Moving beyond Left and Right
Capitalism’s renewed attempt to create economic growth and address these ills must rest on an innovative policy path that is less dogmatic, and that blurs the lines between a facile Left-Right policy spectrum.
From a “Right-leaning” perspective, this could require embedding the principles of market capitalism, such as reward systems and personal accountability, into social programs.
Conditional transfers, a system where financial bonuses or rewards are given to individuals for good behavior, are an example. In essence the government pays people to do things that benefit society as a whole, such as sending their children to school or ensuring that their family is immunized against disease.
Quite apart from the debate of whether society should reward people for what many of us think we should be doing anyway, conditional transfers are a nod to the "Right-leaning" ideals of "pay for performance" that have already had notable success in Mexico, Brazil, and even in New York.
More "Left-leaning" ideas increasingly blur the lines between public and private roles and responsibilities. These proposals look to broaden the purview of government, so that the state takes on a greater role as an arbiter and allocator of the productive factors in an economy; that is allocating capital and labor, rather than leaving this responsibility solely to the private sector.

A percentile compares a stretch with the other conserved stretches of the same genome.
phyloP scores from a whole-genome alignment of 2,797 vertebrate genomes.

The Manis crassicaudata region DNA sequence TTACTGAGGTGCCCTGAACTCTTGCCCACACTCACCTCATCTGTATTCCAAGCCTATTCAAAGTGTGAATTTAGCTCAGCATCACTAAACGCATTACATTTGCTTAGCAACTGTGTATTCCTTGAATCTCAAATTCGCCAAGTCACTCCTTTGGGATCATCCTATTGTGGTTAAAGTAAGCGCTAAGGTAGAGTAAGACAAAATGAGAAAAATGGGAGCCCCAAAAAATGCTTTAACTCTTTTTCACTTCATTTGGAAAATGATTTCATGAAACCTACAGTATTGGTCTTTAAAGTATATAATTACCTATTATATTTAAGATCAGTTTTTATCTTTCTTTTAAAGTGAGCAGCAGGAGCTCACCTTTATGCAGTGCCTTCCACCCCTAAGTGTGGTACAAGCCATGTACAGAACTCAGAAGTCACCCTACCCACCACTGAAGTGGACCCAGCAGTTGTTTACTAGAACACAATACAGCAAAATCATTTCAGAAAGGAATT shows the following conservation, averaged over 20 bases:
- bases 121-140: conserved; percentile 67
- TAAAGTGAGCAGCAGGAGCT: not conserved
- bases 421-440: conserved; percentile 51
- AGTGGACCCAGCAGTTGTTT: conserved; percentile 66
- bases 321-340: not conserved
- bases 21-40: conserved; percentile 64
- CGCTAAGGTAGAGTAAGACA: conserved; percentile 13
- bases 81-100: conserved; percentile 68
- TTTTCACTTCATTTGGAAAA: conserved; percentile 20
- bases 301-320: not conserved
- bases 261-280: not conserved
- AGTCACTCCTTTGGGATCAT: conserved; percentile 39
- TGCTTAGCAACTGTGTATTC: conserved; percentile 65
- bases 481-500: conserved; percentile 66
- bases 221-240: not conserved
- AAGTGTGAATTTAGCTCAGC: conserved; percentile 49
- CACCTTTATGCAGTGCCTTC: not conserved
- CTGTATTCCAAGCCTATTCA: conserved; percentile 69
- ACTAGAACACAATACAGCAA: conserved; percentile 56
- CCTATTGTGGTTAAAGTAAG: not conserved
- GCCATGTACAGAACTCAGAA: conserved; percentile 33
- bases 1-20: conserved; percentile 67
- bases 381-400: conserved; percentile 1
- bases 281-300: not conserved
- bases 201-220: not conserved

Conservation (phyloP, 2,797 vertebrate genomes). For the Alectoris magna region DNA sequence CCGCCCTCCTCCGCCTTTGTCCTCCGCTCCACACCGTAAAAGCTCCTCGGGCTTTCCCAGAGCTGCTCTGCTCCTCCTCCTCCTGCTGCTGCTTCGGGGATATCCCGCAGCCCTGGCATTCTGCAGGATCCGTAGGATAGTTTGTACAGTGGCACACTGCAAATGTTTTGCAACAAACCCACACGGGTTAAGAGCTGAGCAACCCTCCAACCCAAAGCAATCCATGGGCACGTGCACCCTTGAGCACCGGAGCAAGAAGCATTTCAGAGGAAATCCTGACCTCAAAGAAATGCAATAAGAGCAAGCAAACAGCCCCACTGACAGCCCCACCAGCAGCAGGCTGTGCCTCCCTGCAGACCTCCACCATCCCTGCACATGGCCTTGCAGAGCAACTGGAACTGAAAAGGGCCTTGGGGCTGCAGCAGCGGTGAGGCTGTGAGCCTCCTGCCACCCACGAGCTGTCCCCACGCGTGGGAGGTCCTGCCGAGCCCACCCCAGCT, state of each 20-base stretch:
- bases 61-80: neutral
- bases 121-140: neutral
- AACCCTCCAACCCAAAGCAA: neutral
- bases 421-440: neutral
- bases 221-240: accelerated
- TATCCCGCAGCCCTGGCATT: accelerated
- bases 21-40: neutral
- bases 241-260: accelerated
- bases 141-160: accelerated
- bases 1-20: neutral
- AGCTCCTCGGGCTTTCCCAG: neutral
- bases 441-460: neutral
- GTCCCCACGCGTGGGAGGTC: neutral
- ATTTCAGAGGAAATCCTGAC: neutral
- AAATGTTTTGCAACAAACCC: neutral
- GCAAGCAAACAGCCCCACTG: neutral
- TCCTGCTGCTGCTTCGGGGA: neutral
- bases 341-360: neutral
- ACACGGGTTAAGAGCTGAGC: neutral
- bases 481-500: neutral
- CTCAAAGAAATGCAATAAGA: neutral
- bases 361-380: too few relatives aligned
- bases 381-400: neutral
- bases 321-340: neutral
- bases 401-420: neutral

Meanwhile, there are private-sector initiatives (like Corporate Social Responsibility, or CSR, programs), where businesses take on a bigger role in social causes. In this case, the mandate of private corporations goes beyond merely maximizing the returns of investing shareholders, to maximizing the returns of investing shareholders while giving due consideration to social issues such as pay equity, and/or environmental concerns. Essentially this places a greater onus on private business to itself be a good citizen.
Public-Private Partnerships, witnessed in the build out of America’s infrastructure in the 19th Century and, more recently, in the development of the Internet are just some examples of what is possible when lines are blurred.
Abandoning dogged ideology should mean that we go beyond understanding economics and public policy only within the confines of the market capitalist system.
Indeed, in the quest for economic growth, being more open-minded, and less ideological, means considering some aspects of the long-term initiatives used in countries, such as China, that are blatantly non-democratic and state capitalist. After all, their policy framework and economic approaches have delivered legendary economic growth and moved hundreds of millions of people out of poverty in just a few decades.
In a nutshell, our ability to address the world’s social challenges and ultimately create economic growth to advance human progress crucially rests on recognizing this fact; that ideology is the enemy of growth.
Dambisa Moyo's latest book is Edge of Chaos: Why Democracy Is Failing to Deliver Economic Growth - And How to Fix it